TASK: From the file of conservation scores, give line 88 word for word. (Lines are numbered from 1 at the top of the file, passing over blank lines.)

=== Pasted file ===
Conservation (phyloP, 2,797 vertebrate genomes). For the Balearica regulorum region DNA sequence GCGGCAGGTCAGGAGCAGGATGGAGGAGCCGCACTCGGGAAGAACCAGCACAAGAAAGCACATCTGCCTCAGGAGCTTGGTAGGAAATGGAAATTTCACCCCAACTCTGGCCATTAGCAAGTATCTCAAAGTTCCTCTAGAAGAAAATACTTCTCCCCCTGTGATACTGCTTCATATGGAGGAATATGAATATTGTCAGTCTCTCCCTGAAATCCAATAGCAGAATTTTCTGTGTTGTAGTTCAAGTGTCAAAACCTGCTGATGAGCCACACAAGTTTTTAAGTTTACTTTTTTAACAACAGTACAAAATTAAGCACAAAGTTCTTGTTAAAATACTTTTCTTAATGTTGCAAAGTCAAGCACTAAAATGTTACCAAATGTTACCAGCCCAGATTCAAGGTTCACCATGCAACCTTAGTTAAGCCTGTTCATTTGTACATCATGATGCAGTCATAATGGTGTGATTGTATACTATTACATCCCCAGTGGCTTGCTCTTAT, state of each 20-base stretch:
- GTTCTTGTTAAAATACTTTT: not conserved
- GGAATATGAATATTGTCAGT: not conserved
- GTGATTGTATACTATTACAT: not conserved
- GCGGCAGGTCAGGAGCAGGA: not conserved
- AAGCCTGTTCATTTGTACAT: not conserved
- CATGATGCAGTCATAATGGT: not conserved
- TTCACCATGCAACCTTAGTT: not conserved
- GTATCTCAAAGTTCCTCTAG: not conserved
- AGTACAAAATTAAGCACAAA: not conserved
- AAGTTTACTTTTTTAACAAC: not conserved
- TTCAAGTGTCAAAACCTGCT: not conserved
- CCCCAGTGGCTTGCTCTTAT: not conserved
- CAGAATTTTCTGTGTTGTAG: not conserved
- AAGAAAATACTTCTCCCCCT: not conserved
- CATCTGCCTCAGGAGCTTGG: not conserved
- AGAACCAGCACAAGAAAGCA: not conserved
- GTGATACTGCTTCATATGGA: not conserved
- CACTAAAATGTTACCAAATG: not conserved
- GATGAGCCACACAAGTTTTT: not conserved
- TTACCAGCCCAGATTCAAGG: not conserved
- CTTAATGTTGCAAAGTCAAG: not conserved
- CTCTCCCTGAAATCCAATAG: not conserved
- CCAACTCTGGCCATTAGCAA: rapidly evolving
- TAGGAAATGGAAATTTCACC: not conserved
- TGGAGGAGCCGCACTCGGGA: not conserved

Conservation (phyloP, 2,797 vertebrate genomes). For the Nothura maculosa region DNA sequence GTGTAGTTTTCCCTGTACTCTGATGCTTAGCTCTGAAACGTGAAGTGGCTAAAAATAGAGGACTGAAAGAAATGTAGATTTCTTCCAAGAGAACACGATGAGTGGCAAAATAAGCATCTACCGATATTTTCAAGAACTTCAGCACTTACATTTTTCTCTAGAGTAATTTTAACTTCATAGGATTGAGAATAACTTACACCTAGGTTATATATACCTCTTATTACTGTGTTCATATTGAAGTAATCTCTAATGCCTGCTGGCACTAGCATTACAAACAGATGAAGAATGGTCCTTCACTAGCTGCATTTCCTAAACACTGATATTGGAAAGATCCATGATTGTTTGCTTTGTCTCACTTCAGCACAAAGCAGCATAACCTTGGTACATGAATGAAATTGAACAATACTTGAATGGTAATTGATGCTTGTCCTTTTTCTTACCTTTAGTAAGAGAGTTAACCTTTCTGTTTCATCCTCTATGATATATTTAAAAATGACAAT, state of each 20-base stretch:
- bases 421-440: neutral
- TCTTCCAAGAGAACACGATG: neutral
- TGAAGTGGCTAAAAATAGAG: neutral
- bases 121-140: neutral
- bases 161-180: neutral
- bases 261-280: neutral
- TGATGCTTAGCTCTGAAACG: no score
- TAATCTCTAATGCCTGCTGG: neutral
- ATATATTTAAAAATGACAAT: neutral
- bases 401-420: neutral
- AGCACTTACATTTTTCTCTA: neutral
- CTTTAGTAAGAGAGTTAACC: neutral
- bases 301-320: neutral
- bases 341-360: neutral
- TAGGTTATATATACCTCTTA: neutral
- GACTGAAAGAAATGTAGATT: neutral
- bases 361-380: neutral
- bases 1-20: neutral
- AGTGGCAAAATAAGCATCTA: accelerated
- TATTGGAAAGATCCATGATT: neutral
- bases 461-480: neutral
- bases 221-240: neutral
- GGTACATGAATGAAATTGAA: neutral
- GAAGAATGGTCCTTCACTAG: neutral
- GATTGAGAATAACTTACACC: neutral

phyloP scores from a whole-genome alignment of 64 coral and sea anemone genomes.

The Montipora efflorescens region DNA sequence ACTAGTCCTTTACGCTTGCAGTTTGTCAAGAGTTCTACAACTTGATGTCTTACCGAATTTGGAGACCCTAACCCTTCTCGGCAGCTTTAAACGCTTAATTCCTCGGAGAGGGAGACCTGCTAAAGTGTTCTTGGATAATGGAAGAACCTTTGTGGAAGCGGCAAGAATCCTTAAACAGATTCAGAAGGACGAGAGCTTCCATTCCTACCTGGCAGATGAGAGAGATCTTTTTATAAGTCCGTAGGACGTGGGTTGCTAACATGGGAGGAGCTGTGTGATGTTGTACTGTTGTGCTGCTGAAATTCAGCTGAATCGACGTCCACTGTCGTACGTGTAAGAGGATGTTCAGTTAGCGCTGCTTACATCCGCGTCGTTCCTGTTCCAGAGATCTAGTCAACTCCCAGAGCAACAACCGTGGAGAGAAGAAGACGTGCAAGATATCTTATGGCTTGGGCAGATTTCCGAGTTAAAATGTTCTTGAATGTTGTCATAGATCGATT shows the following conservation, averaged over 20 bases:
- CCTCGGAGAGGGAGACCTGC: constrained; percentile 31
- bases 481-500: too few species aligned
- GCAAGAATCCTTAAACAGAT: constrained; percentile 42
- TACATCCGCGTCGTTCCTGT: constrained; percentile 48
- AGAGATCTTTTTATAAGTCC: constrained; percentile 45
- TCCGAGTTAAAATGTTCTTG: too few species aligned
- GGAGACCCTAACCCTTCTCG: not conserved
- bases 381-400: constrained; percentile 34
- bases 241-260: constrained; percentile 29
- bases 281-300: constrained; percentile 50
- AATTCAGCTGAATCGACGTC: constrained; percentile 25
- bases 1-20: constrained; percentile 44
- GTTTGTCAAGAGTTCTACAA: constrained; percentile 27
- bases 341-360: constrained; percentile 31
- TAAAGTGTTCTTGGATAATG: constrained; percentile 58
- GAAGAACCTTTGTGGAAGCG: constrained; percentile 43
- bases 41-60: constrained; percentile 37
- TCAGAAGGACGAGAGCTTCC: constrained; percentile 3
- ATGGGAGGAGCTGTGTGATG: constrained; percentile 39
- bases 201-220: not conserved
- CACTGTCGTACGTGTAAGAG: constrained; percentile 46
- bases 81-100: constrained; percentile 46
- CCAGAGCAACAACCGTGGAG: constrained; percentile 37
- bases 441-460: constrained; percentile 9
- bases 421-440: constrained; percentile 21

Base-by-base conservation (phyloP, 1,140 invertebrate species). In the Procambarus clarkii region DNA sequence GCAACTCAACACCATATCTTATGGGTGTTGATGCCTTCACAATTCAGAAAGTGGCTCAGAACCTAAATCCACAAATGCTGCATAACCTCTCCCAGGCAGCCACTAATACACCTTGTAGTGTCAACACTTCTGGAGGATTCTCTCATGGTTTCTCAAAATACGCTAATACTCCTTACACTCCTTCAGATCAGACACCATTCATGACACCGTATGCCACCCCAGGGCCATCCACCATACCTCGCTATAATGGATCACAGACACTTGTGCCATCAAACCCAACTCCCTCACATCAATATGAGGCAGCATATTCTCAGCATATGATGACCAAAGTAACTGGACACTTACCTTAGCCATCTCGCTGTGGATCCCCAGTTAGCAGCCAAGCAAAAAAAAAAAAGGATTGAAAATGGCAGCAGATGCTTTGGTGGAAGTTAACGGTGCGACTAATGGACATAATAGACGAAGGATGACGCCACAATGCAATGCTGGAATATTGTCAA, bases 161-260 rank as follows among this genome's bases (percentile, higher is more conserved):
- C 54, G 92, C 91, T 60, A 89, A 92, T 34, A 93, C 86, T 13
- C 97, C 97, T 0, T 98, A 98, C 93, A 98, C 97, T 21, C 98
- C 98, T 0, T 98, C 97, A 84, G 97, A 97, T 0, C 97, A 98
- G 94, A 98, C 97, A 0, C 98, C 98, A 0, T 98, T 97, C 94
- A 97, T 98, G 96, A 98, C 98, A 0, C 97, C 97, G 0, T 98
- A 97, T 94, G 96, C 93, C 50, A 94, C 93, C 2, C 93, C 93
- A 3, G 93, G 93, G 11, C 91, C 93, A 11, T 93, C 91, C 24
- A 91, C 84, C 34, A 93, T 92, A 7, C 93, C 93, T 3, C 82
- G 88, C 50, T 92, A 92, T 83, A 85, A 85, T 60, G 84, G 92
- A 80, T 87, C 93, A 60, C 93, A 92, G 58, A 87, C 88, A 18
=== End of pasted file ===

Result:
- A 91, C 84, C 34, A 93, T 92, A 7, C 93, C 93, T 3, C 82